Going to look for Saul1
Then Barnabas went to Tarsus to look for Saul, and when he found him, he brought him to Antioch. So for a whole year Barnabas and Saul met with the church and taught great numbers of people. The disciples were called Christians first at Antioch.
- Acts 11:25-26
We don’t know why Barnabas went to look for Saul.
Tarsus was 123 miles from Antioch … not far but also not close. Saul had a tumultuous reputation, having been driven out of both Damascus and Jerusalem by the violent responses people had to his preaching. But Barnabas and Saul had spent some time together in Jerusalem and Barnabas had vouched for Saul to the other apostles.
We don’t know why Barnabas went to look for Saul, but we know the fruit of their partnership. The church in Antioch thrived in the light of their influence. The followers of Jesus started to develop their own, unique, identifiable community – not Jewish or Greek but multiethnic and, therefore, something new – a Christian community. Eventually, Barnabas and Saul would plant churches together across the Mediterranean basin and Saul (better known as the Apostle Paul) would write a good portion of the New Testament.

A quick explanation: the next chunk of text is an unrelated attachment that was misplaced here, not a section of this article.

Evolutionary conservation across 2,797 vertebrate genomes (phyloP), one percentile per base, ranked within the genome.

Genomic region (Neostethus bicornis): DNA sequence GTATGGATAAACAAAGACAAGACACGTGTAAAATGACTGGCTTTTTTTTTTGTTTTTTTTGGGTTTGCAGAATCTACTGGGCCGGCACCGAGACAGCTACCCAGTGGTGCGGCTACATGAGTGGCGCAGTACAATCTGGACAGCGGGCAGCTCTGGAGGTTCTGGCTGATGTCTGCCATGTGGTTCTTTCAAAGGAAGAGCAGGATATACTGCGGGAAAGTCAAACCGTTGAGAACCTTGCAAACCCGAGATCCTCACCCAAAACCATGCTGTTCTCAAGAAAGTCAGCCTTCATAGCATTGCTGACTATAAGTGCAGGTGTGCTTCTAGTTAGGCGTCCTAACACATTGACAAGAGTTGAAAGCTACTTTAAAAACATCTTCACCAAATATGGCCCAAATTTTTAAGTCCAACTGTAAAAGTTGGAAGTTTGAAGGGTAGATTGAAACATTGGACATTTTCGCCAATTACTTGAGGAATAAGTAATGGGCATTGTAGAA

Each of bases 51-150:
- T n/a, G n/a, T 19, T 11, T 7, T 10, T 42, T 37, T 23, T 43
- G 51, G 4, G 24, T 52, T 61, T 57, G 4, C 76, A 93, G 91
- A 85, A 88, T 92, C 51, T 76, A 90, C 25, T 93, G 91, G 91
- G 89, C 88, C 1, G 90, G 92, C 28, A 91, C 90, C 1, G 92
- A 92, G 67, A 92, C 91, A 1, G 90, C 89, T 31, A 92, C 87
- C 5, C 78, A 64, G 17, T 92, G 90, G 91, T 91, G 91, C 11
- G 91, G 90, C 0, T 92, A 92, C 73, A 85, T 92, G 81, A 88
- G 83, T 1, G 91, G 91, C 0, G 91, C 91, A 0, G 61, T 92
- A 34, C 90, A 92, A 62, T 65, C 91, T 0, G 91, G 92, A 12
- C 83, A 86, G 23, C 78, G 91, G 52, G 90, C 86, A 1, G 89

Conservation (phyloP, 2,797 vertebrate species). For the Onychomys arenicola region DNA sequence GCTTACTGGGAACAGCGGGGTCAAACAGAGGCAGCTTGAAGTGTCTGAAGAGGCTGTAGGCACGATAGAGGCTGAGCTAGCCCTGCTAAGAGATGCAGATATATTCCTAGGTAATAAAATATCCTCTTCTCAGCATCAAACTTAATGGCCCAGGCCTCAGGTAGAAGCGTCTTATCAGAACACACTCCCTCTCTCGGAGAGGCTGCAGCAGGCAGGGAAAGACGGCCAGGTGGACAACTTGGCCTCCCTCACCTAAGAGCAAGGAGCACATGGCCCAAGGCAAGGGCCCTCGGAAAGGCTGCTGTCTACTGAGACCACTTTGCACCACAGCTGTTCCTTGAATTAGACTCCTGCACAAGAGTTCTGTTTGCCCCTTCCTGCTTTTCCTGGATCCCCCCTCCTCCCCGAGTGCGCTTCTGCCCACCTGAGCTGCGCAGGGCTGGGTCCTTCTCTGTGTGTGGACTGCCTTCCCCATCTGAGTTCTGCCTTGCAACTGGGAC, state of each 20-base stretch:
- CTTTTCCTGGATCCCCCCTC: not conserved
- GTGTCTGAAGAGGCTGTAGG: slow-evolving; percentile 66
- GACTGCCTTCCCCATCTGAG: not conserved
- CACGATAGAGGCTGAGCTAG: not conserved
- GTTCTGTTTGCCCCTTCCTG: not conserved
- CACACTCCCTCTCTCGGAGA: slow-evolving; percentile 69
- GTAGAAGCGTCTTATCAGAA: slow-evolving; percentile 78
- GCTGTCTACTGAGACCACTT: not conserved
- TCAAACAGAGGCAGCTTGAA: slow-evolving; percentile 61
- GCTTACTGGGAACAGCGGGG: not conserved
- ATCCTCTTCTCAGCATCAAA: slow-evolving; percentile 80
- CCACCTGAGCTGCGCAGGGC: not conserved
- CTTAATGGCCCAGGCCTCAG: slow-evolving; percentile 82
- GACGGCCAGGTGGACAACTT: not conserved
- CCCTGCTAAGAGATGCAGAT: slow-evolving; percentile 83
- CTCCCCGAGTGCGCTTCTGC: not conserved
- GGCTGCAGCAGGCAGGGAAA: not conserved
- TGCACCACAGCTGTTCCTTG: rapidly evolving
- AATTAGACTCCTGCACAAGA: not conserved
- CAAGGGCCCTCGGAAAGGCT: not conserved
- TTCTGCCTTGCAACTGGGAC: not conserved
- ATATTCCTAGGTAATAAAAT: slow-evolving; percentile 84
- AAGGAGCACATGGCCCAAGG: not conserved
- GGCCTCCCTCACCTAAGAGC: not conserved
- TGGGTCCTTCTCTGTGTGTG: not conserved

Barnabas’ going to look for Saul shows us something about Barnabas’ character. He wasn’t hogging the spotlight for himself. He knew he didn’t know everything and that he couldn’t do everything by himself. He could spot and remember the gifting of others. He was strategic enough to take a break from his work to pull together the help he and his community needed to thrive.
Who are the great partners that God has brought into your life – at work, at home, in ministry, for projects? How has your life been enriched by these kinds of friendships and partnerships?